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Plant Cell Reports

, Volume 38, Issue 1, pp 101–116 | Cite as

De novo assembly and comparative transcriptome analysis: novel insights into terpenoid biosynthesis in Chamaemelum nobile L.

  • Xiaomeng Liu
  • Xiaohui Wang
  • Zexiong Chen
  • Jiabao Ye
  • Yongling Liao
  • Weiwei Zhang
  • Jie Chang
  • Feng XuEmail author
Original Article

Abstract

Key message

Analysis of terpenoids content, transcriptome from Chamaemelum nobile showed that the content of the terpenoids in the roots was the highest and key genes involved in the terpenoids synthesis pathway were identified.

Abstract

Chamaemelum nobile is a widely used herbaceous medicinal plant rich in volatile oils, mainly composed of terpenoids. It is widely used in food, cosmetics, medicine, and other fields. In this study, we analyzed the transcriptome and the content and chemical composition of the terpenoids in different organs of C. nobile. Gas chromatography–mass spectrometry analysis showed that the total content of the terpenoids among C. nobile organs was highest in the roots, followed by the flowers. Illumina HiSeq 2500 high-throughput sequencing technology was used to sequence the transcripts of roots, stems, leaves, and flowers of C. nobile. We obtained 139,757 unigenes using the Trinity software assembly. A total of 887 unigenes were annotated to secondary metabolism. In total, 55,711 differentially expressed genes were screened among different organs of C. nobile. We identified 16 candidate genes that may be involved in the terpenoid biosynthesis from C. nobile and analyzed their expression patterns using real-time PCR. Results showed that the expression pattern of these genes was tissue-specific and had significant differential expression levels in different organs of C. nobile. Among these genes, 13 were expressed in roots with the highest levels. Furthermore, the transcript levels of these 13 genes were positively correlated with the content of α-pinene, β-phellandrene, 1,8-cineole, camphor, α-terpineol, carvacrol, (E,E)-farnesol and chamazulene, suggesting that these 13 genes may be involved in the regulation of the synthesis of the volatile terpenoids. These results laid the foundation for the subsequent improvement of C. nobile quality through genetic engineering.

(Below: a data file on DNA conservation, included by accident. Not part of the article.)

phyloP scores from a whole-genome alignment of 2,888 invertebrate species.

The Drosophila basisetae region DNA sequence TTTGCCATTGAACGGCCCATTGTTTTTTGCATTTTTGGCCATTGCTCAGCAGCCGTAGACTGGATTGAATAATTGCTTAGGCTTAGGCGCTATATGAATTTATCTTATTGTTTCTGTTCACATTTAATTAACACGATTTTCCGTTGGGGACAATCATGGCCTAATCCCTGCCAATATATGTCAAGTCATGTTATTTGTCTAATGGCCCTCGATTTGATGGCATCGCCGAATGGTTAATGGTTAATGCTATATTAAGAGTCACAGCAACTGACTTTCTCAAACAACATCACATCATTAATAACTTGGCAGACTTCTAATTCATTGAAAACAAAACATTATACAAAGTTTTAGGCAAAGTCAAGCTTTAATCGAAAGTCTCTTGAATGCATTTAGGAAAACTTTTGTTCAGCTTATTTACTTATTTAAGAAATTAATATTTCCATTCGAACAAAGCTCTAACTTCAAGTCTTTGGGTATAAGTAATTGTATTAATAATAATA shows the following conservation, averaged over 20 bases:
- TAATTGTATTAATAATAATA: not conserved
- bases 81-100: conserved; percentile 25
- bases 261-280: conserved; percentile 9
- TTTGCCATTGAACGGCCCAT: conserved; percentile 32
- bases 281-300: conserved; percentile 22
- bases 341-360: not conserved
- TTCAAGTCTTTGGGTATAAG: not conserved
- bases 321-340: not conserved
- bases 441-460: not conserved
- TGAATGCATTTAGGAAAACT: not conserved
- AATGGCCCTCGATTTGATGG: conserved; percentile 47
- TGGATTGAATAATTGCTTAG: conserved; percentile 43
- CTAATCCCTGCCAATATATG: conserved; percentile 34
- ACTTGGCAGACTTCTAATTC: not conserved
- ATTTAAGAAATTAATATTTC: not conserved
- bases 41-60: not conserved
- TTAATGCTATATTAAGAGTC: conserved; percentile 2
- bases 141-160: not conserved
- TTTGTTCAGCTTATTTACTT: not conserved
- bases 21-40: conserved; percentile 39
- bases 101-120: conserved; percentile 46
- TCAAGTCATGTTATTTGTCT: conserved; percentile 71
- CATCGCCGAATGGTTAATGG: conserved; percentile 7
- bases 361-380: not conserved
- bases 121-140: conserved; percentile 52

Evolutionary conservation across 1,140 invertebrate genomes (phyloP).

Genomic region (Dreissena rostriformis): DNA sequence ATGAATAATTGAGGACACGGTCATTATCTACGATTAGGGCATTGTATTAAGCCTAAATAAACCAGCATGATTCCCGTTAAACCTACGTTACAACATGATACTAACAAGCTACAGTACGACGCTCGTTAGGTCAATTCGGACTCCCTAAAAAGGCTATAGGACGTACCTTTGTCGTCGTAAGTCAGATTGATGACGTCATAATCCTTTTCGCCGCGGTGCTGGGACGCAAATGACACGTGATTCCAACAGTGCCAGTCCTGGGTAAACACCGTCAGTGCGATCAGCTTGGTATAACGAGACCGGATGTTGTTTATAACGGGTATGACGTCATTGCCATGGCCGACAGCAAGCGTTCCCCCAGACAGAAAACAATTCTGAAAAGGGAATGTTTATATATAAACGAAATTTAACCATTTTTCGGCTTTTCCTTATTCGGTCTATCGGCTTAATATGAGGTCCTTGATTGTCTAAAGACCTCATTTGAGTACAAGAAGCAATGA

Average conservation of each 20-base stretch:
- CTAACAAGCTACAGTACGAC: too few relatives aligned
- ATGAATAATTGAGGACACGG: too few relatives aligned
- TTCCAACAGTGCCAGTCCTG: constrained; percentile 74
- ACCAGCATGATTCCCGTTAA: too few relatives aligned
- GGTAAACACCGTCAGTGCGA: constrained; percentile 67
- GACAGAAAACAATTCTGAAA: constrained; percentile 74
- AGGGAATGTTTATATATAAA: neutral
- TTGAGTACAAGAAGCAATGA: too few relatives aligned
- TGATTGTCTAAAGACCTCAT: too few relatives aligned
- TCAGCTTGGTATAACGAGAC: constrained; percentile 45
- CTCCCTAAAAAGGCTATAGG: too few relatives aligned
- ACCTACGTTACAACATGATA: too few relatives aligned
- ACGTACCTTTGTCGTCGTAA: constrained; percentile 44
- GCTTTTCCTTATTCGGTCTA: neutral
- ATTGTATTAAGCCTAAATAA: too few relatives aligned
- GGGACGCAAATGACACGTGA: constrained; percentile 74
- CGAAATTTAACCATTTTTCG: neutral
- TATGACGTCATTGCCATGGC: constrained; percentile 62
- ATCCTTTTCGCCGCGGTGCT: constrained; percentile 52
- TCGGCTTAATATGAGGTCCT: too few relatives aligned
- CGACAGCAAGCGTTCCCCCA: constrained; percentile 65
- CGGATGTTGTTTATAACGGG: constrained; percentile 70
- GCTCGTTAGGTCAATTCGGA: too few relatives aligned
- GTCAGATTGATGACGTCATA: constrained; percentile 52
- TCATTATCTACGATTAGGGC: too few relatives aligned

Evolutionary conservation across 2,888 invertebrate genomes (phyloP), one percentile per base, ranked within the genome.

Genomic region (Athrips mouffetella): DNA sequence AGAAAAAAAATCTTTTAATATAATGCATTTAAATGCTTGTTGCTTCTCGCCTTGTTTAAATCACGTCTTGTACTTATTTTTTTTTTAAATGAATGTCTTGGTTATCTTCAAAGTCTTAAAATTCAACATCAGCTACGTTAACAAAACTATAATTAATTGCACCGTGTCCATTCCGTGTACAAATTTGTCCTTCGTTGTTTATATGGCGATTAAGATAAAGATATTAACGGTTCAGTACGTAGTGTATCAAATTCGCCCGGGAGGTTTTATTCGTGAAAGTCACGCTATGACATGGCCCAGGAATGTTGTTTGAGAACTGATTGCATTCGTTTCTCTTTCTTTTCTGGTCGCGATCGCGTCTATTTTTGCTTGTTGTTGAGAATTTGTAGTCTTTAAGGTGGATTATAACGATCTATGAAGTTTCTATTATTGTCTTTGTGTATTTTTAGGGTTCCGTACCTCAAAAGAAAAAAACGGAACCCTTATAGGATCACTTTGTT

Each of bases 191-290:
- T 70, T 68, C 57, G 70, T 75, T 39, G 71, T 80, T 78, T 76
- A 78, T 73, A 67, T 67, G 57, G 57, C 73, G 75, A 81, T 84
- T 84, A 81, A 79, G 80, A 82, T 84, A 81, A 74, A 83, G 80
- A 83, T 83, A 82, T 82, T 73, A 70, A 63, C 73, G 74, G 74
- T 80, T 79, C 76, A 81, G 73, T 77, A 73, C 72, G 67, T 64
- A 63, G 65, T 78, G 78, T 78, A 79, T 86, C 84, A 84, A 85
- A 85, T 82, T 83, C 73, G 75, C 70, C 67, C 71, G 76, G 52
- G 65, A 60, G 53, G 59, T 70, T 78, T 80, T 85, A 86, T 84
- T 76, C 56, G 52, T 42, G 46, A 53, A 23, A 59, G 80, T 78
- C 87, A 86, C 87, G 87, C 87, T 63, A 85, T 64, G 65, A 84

Keywords

Chamaemelum nobile Differentially expressed genes High-throughput sequencing Real-time PCR Terpenoid biosynthesis 

Notes

Acknowledgements

This work was supported by National Natural Science Foundation of China (Grant no. 31400603).

Compliance with ethical standards

Conflict of interest

The authors declare that they have no conflict of interest.

Supplementary material

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Copyright information

© Springer-Verlag GmbH Germany, part of Springer Nature 2018

Authors and Affiliations

  1. 1.College of Horticulture and GardeningYangtze UniversityJingzhouChina
  2. 2.Enshi Autonomous Prefecture Academy of Agricultural SciencesEnshiChina
  3. 3.Research Institute for Special PlantsChongqing University of Arts and SciencesChongqingChina
  4. 4.Hubei Collaborative Innovation Center of Targeted Antitumor DrugJingchu University of TechnologyJingmenChina
  5. 5.College of Chemical Engineering and PharmacyJingchu University of TechnologyJingmenChina

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